An environmental group, the Chesapeake Climate Action Network is “ticketing” 15,000 SUVs, demanding cleaner, less gas-hungry vehicles.
The Action Network is a coalition of 29 groups ranging from the Sierra Club to the Episcopal Diocese of Maryland.
More than 125 activists plan to participate in the ticketing campaign. The tickets will encourage SUV drivers to buy wind power to offset emissions and to write Detroit demanding cleaner, hybrid SUVs.
The “SUV Code Red Campaign” will be launched with a news conference on Friday, — the day before the ticketing blitz — at a Ford dealership in Rockville, Md.
”Jerry Springer to decide on Senate bid”
COLUMBUS, Ohio, (UPI) — Talk show host Jerry Springer has confirmed he plans to file papers with Ohio election officials to lay the groundwork for a possible Senate bid.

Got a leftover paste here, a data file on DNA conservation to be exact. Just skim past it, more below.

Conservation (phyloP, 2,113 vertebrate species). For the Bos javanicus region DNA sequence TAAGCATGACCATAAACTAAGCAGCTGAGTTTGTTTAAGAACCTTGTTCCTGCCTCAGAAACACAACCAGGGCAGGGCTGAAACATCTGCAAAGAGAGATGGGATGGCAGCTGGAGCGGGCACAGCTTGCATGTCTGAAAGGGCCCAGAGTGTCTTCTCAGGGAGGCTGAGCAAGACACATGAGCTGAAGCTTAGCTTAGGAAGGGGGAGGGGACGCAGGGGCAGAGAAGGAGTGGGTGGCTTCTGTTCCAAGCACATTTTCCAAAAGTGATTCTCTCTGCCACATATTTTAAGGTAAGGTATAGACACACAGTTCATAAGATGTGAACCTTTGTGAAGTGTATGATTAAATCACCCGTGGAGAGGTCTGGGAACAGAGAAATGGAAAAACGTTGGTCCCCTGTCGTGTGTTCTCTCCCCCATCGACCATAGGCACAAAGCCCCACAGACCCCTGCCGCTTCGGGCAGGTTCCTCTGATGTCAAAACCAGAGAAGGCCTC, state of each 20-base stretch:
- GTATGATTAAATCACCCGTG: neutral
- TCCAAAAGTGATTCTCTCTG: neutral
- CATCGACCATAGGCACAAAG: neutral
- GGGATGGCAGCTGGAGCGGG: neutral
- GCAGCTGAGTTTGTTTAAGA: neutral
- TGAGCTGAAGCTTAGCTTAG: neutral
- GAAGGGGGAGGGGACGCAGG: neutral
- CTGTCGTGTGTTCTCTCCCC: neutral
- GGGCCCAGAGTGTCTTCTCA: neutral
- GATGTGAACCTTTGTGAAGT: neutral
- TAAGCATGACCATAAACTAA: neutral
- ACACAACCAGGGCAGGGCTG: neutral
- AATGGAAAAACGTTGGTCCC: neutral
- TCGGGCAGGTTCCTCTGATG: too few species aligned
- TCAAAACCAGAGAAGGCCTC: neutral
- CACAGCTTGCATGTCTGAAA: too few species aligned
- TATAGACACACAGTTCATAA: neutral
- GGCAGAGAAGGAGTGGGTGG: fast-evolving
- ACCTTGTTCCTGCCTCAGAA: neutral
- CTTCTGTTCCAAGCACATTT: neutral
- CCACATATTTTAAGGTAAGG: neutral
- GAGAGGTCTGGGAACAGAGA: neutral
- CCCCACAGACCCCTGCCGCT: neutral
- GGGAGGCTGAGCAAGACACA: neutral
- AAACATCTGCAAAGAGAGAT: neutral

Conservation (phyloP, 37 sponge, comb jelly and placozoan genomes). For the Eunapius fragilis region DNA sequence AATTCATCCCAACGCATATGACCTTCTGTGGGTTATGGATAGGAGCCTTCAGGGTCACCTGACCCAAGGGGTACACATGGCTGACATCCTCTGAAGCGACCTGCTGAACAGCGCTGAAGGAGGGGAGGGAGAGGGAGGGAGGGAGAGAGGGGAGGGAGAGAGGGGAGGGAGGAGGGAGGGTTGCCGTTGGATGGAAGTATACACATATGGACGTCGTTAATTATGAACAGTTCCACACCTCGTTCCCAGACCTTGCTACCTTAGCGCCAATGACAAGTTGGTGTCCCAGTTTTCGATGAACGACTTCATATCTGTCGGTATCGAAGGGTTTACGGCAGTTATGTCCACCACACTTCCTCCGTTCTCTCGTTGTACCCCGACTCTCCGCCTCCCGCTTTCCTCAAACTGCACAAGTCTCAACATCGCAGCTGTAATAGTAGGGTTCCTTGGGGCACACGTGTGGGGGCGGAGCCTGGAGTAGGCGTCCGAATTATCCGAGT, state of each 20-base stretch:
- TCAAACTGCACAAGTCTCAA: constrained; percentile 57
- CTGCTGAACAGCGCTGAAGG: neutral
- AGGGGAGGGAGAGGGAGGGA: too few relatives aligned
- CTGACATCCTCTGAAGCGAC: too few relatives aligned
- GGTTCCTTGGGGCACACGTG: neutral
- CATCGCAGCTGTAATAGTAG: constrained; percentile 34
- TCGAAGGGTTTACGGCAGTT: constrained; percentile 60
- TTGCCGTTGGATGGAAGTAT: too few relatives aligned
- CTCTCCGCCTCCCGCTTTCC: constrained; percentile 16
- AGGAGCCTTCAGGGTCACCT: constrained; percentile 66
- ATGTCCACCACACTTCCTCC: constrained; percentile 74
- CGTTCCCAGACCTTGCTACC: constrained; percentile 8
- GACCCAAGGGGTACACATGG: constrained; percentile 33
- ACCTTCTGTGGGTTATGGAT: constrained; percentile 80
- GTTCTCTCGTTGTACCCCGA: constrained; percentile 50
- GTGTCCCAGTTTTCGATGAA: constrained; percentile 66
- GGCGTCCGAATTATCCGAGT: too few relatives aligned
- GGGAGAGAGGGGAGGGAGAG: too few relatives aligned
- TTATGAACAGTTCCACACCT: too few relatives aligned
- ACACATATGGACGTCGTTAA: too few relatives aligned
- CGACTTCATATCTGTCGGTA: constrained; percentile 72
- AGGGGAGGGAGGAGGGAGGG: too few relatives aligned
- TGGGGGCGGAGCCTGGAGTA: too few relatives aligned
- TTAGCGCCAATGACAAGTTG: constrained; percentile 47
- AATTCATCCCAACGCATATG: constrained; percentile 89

While the 59-year-old Springer has yet to make a formal announcement, the paperwork was necessary so the television talk show host could avoid problems raising cash before declaring his candidacy for the U.S. Senate, E! Online reported.
According to his political adviser, Mike Ford, Springer will make an official decision whether to launch a campaign by the end of this month.
Springer, former mayor of Cincinnati, has already started airing infomercials in other states to test the waters, build a support base, and raise the necessary funds to take on state Senator Eric Fingerhut, the leading Democratic challenger.
If Springer beats Fingerhut in the primary, he’ll go head-to-head with incumbent Republican Sen. George Voinovich.
Copyright 2003 by United Press International. All rights reserved.